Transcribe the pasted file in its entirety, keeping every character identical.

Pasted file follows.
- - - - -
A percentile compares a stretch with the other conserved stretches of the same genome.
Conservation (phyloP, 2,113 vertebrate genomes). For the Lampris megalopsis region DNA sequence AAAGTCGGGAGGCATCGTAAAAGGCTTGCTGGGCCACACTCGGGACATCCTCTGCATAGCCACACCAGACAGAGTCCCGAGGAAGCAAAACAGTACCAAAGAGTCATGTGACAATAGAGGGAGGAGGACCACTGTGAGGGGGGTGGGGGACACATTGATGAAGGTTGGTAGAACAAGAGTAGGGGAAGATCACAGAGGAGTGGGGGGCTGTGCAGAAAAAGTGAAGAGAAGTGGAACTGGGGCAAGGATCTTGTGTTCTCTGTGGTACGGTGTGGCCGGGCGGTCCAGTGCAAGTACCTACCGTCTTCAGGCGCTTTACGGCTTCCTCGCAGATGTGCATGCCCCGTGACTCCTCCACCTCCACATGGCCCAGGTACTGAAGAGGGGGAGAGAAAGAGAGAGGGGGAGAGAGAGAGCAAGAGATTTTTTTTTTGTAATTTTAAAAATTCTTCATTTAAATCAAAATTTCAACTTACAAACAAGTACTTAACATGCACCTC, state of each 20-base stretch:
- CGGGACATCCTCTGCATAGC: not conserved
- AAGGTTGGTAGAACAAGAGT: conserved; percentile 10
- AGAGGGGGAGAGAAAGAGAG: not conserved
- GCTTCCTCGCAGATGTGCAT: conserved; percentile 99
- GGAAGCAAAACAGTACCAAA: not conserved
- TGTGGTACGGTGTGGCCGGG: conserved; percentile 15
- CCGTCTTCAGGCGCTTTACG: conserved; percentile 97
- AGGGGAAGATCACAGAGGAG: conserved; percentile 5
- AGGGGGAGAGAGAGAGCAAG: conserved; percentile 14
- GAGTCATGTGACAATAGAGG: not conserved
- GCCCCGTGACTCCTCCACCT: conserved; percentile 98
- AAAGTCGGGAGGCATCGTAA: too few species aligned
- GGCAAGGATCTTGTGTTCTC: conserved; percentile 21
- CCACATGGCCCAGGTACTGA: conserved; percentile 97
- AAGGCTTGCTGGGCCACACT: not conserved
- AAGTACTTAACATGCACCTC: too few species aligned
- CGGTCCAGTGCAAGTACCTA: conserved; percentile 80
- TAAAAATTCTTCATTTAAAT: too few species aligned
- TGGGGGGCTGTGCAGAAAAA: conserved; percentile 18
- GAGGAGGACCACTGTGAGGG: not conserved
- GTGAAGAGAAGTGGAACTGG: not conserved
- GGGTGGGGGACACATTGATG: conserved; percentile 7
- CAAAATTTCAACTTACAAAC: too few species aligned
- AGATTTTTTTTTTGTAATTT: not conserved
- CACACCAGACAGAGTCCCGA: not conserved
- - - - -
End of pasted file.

A percentile compares a stretch with the other conserved stretches of the same genome.
Conservation (phyloP, 2,113 vertebrate genomes). For the Lampris megalopsis region DNA sequence AAAGTCGGGAGGCATCGTAAAAGGCTTGCTGGGCCACACTCGGGACATCCTCTGCATAGCCACACCAGACAGAGTCCCGAGGAAGCAAAACAGTACCAAAGAGTCATGTGACAATAGAGGGAGGAGGACCACTGTGAGGGGGGTGGGGGACACATTGATGAAGGTTGGTAGAACAAGAGTAGGGGAAGATCACAGAGGAGTGGGGGGCTGTGCAGAAAAAGTGAAGAGAAGTGGAACTGGGGCAAGGATCTTGTGTTCTCTGTGGTACGGTGTGGCCGGGCGGTCCAGTGCAAGTACCTACCGTCTTCAGGCGCTTTACGGCTTCCTCGCAGATGTGCATGCCCCGTGACTCCTCCACCTCCACATGGCCCAGGTACTGAAGAGGGGGAGAGAAAGAGAGAGGGGGAGAGAGAGAGCAAGAGATTTTTTTTTTGTAATTTTAAAAATTCTTCATTTAAATCAAAATTTCAACTTACAAACAAGTACTTAACATGCACCTC, state of each 20-base stretch:
- CGGGACATCCTCTGCATAGC: not conserved
- AAGGTTGGTAGAACAAGAGT: conserved; percentile 10
- AGAGGGGGAGAGAAAGAGAG: not conserved
- GCTTCCTCGCAGATGTGCAT: conserved; percentile 99
- GGAAGCAAAACAGTACCAAA: not conserved
- TGTGGTACGGTGTGGCCGGG: conserved; percentile 15
- CCGTCTTCAGGCGCTTTACG: conserved; percentile 97
- AGGGGAAGATCACAGAGGAG: conserved; percentile 5
- AGGGGGAGAGAGAGAGCAAG: conserved; percentile 14
- GAGTCATGTGACAATAGAGG: not conserved
- GCCCCGTGACTCCTCCACCT: conserved; percentile 98
- AAAGTCGGGAGGCATCGTAA: too few species aligned
- GGCAAGGATCTTGTGTTCTC: conserved; percentile 21
- CCACATGGCCCAGGTACTGA: conserved; percentile 97
- AAGGCTTGCTGGGCCACACT: not conserved
- AAGTACTTAACATGCACCTC: too few species aligned
- CGGTCCAGTGCAAGTACCTA: conserved; percentile 80
- TAAAAATTCTTCATTTAAAT: too few species aligned
- TGGGGGGCTGTGCAGAAAAA: conserved; percentile 18
- GAGGAGGACCACTGTGAGGG: not conserved
- GTGAAGAGAAGTGGAACTGG: not conserved
- GGGTGGGGGACACATTGATG: conserved; percentile 7
- CAAAATTTCAACTTACAAAC: too few species aligned
- AGATTTTTTTTTTGTAATTT: not conserved
- CACACCAGACAGAGTCCCGA: not conserved